Drugs, Clubs and Regulation (Crime Ethnography)
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|Format:||Hardback, 240 pages|
|Published In: ||United Kingdom, 01 May 2013|
This book provides a vivid account of drug use and drug dealing in club land in modern urban Britain, drawing on the author's experience of working in a London night club. It opens up the real world of the night-time economy, exploring the workings of a criminal door firm working in a large night club with a particular focus on the role of recreational drug use. The mechanics of the drugs trade within the night-time economy are described from the perspective of the key actors, and new light is shed on the way users of these clubs perceive and justify their often risk leisure choices. In broader terms, the book seeks to rework our understanding of the night-time economy and the role drugs play within it. Instead of characterising these trends as uniformly negative, it argues that this dance drug subculture presents a risky, but less violent alternative to the mainstream. It explores both the different strategies of regulation taken towards these developments, and the normative and practical problems associated with other current approaches. Overall it provides a highly readable vindication of the ethnographic approach.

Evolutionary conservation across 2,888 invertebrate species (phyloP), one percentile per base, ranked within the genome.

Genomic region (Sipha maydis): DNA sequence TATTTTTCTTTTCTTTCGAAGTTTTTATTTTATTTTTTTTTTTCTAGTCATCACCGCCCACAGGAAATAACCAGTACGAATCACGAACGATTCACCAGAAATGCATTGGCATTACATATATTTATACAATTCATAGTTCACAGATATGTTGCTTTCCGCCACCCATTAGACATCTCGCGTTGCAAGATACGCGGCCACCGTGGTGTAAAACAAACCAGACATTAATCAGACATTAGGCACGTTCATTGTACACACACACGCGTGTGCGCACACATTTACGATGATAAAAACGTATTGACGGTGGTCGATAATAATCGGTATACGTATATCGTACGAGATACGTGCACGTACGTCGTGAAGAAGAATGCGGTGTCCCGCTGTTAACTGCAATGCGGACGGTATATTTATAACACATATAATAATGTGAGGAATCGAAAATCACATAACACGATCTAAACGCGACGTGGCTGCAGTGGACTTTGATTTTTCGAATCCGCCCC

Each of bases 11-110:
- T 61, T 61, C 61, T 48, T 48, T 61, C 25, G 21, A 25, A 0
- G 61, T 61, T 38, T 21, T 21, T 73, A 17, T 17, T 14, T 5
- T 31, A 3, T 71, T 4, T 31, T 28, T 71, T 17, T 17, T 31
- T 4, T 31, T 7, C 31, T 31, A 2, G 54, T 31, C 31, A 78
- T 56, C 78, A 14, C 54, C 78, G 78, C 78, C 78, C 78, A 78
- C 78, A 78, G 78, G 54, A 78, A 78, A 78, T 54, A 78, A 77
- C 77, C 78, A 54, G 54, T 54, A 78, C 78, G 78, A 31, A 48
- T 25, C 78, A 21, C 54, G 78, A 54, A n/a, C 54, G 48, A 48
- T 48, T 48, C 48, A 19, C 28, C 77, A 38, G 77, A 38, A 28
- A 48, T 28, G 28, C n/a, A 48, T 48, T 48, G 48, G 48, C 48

Table of Contents
Introduction; 1 The night-time economy; 2 The growth of drug subcultures; 3 The Club; 4 The regulators; 5 Drug use at night; 6 The punters; 7 Regulation; 8 Regulating the liminal; Bibliography; Index.
|Publisher: ||Willan Publishing|
|Dimensions: ||23.0 x 15.0 centimeters|